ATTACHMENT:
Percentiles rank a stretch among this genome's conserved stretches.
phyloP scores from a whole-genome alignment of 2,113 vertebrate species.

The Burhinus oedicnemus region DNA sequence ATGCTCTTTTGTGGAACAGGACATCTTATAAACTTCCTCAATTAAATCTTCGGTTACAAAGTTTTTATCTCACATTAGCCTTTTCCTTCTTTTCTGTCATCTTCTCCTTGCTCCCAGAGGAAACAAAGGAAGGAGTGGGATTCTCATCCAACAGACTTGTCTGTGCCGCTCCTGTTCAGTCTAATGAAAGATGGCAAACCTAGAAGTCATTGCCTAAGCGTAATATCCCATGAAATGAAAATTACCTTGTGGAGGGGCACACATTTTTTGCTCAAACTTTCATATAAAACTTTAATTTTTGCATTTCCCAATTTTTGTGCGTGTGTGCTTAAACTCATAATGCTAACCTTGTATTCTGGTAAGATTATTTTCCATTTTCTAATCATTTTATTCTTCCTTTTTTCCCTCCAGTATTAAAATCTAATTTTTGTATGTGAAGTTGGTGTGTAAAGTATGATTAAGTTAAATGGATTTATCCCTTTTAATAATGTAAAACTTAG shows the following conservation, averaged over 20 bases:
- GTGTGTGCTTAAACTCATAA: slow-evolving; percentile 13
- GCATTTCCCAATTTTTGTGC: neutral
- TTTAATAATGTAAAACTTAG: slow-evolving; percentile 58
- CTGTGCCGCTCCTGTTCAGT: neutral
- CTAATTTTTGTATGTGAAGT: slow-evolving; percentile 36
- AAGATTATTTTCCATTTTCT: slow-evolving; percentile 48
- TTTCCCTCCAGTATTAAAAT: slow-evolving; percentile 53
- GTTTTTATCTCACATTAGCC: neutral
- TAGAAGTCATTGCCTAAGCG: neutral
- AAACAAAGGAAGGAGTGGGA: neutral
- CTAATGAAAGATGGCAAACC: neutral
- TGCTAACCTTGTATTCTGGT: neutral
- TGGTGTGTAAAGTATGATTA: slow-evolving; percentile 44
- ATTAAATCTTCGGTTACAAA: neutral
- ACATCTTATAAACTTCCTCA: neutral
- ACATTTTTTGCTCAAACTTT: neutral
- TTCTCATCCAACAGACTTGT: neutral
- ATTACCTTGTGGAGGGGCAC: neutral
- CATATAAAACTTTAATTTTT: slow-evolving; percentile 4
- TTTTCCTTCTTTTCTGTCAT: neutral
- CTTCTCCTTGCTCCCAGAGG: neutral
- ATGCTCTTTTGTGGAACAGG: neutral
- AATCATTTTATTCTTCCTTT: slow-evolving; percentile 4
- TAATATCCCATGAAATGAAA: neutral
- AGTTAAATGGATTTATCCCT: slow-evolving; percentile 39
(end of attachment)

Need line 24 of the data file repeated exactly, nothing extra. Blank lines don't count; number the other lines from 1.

- CTTCTCCTTGCTCCCAGAGG: neutral